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Intensification in Context: Archaeological Approaches to Precolonial Field Systems in Eastern and Southern Africa

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JournalAfrican studies
DatePublished - 2010
Issue number2
Volume69
Number of pages24
Pages (from-to)255-278
Original languageEnglish

Abstract

The extensive stonewalled sites dating to the late second millennium AD from Mpumalanga in South Africa have prompted discussions of similar questions to those posed for analogous sites in eastern Africa and for the abandoned agronomy at Nyanga, Zimbabwe. These questions range from historical and archaeological enquiries into the ethnic/linguistic origin of the earliest inhabitants, to attempts to reconstruct site-specific political, economic, and environmental histories through archaeological investigations. Drawing primarily on the evidence from previous excavations at Nyanga, Zimbabwe, and at Engaruka, Tanzania, this article argues for the central importance of establishing inter- and intra-site chronologies to many if not all of these questions. Moreover, given that previous investigations of abandoned stonewalled terraces in eastern and southern Africa demonstrate marked differences in their form and function, it will further be argued that targeted excavation of these features is required at Bokoni sites.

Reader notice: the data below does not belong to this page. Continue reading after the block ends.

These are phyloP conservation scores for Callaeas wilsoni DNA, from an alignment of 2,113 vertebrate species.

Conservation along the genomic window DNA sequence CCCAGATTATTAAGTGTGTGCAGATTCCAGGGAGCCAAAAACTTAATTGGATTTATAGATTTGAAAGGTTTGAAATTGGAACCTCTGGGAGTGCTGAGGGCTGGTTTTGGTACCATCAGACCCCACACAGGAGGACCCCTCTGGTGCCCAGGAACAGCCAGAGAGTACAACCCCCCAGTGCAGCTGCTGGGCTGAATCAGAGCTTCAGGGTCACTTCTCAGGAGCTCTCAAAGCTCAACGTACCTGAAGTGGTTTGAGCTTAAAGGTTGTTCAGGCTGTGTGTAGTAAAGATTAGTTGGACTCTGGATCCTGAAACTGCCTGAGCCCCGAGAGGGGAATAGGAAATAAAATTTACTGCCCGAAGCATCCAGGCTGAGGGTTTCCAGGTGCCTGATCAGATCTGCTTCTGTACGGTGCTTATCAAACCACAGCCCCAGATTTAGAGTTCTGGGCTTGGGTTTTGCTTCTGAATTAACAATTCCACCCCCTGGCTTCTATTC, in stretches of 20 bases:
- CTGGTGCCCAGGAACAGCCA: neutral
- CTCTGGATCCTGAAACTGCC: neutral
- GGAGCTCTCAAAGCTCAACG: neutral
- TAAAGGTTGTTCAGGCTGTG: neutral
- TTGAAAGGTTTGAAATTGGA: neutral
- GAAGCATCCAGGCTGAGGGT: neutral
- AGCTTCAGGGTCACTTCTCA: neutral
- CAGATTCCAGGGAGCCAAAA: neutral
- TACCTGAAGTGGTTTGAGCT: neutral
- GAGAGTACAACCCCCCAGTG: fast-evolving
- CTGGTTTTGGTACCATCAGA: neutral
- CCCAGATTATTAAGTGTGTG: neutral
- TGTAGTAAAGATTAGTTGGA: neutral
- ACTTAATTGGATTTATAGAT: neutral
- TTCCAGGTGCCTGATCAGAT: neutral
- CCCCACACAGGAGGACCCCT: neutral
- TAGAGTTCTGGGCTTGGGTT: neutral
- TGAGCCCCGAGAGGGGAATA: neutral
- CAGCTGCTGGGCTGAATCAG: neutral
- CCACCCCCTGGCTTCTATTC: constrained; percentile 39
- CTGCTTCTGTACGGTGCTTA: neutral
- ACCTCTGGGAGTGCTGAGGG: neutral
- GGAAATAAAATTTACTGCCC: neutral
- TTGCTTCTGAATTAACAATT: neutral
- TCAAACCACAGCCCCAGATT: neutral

Bibliographical note

Special issue History and Archaeology in Conversation – South Africa meets East Africa Workshop edited by P. Delius and A. Schoeman

    Research areas

  • intensive agriculture, archaeology, Engaruka, Nyanga, Mpumalanga, Bokoni, IRRIGATION, TANZANIA, MANAGEMENT, ZIMBABWE, ENGARUKA, BOSERUP, MEXICO, LABOR

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